Main Article Content
Accountability policies in education play a significant role for the principals tasked with facilitating the implementation of these reforms at the school-level. While these policies are most often intended to improve student outcomes, this is not always the case. In some instances, these policies can prove detrimental to schools, yet principals are still responsible for compliance. In Texas, a federal investigation found the Texas Education Agency (TEA) was restricting access to special education services by incentivizing districts to enroll fewer than 8.5% of students, utilizing these numbers as a measure of district performance. The implementation of the “8.5% cap” in 2004 resulted in a sharp decline in special education enrollment. Employing a sample of all principals in Texas before and after the 2004 law, this paper examines how the 8.5% cap impacted school leader attrition during its implementation. Prior to the implementation of the cap in 2004, we find little association between the proportion of students receiving services and principal turnover. After its implementation however, we find that principals in schools enrolling more than 8.5% of students in special education had a .39 higher odds ratio of switching districts and a .14 higher odds ratio of exiting the profession. We conclude by highlighting the scarcity of school labor market research that accounts for state-level education policies and note that policy may be more associated with principal turnover than student characteristics themselves.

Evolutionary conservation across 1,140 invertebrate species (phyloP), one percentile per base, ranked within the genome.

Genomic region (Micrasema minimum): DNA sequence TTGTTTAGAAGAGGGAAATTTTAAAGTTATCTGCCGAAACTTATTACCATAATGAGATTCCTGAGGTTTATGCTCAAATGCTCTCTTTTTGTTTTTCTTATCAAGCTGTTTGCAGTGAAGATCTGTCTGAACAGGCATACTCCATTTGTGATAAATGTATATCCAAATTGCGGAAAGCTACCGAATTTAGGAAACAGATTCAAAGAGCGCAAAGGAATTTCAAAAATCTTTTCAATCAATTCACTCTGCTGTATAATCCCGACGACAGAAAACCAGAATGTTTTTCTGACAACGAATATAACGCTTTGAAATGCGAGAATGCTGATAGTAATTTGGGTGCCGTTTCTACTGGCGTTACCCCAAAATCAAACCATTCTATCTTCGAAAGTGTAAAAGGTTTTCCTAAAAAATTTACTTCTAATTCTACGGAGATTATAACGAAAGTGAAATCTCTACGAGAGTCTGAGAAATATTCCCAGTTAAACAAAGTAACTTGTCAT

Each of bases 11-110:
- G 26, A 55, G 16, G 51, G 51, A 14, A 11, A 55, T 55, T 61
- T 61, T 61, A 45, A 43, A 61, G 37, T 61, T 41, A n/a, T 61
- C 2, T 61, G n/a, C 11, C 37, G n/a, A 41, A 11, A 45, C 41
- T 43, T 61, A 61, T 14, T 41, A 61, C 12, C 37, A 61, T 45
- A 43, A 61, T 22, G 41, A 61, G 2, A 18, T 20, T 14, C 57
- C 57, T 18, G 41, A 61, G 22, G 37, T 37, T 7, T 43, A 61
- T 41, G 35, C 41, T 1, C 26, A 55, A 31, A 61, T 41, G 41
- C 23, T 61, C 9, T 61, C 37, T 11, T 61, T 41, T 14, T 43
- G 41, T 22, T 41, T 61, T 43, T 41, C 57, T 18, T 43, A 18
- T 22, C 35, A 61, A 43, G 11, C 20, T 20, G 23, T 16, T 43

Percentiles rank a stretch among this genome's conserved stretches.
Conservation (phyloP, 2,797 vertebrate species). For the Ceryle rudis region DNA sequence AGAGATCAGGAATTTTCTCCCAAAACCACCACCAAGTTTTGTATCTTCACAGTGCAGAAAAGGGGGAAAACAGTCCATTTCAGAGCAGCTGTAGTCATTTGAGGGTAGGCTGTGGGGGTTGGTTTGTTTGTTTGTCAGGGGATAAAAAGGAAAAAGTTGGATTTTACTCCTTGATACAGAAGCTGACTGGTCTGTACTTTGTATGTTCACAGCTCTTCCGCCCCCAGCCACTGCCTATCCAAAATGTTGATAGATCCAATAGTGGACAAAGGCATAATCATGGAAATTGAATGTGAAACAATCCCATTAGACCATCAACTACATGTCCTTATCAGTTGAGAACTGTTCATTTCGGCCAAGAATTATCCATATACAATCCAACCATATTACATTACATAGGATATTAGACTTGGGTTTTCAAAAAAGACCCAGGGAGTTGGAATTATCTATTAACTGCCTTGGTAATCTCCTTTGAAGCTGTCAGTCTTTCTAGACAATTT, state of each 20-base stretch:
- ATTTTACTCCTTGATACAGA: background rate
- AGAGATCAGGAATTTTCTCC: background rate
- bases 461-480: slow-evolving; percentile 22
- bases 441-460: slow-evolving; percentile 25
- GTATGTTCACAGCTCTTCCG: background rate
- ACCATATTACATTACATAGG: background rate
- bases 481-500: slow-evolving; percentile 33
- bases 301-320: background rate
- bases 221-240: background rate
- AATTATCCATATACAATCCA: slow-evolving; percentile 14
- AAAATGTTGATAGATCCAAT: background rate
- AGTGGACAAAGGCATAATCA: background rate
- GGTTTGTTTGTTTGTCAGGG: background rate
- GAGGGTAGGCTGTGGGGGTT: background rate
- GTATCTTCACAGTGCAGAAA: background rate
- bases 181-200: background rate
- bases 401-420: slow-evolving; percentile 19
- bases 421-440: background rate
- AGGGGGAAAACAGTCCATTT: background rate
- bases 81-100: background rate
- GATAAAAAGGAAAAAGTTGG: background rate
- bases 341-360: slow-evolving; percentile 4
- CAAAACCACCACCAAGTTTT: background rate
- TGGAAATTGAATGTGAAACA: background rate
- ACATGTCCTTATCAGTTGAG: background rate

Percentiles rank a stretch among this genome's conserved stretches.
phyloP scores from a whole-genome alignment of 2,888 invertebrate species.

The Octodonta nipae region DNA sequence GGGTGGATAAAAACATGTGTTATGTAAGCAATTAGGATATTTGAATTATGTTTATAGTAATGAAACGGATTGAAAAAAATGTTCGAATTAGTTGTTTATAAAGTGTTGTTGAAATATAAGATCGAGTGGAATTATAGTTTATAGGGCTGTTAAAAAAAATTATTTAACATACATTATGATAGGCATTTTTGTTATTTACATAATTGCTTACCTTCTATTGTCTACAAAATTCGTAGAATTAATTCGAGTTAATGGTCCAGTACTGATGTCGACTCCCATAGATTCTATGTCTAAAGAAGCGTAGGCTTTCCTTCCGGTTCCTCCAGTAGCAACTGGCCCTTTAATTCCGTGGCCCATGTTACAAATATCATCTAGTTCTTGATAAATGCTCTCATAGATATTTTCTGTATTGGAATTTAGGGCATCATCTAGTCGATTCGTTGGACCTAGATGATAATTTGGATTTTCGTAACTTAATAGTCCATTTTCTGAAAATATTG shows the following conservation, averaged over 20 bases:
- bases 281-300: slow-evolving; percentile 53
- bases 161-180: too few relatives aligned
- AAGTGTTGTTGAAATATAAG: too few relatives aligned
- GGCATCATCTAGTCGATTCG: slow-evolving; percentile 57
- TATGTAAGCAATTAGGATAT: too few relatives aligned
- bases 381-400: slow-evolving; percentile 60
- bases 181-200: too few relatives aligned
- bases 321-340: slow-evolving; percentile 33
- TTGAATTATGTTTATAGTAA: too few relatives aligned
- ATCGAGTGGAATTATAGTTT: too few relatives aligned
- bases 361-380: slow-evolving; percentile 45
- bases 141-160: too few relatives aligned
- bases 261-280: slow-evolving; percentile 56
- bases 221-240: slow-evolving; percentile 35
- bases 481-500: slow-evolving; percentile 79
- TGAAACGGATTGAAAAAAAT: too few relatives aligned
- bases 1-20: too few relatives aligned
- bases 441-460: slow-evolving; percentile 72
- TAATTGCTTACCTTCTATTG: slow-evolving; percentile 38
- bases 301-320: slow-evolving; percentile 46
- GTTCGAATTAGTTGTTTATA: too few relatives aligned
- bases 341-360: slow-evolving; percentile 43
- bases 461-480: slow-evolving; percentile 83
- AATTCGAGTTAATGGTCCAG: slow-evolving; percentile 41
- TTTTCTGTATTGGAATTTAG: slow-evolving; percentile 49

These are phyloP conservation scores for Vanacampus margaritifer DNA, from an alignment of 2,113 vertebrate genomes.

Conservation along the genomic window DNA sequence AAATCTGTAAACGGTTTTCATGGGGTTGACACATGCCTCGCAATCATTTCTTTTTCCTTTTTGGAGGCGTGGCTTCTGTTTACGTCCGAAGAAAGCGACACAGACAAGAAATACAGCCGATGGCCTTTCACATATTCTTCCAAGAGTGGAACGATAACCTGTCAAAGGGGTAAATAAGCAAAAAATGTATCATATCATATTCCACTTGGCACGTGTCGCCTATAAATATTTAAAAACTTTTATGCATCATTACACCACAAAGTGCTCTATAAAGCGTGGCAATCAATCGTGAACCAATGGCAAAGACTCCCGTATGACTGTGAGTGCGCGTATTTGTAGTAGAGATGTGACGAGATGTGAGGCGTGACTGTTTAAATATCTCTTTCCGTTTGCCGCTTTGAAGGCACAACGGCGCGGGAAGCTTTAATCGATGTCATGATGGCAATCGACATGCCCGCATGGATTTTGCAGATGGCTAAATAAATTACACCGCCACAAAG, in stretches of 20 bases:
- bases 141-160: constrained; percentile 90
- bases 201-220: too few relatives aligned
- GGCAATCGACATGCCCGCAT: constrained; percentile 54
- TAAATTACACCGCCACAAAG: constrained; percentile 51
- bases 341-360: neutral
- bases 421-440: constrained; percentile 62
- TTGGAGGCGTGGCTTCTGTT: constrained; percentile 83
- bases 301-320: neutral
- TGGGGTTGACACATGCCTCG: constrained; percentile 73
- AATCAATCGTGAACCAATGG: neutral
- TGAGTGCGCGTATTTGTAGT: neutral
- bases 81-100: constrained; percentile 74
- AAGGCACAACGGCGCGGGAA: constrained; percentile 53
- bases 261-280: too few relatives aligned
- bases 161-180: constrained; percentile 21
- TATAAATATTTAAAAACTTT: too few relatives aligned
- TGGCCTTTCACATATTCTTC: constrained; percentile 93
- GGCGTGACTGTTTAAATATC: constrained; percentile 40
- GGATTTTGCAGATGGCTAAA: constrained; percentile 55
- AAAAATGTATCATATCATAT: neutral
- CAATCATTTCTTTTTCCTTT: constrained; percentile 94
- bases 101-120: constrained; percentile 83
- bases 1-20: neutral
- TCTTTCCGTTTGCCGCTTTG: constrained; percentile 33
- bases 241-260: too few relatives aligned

This work is licensed under a Creative Commons Attribution-ShareAlike 4.0 International License.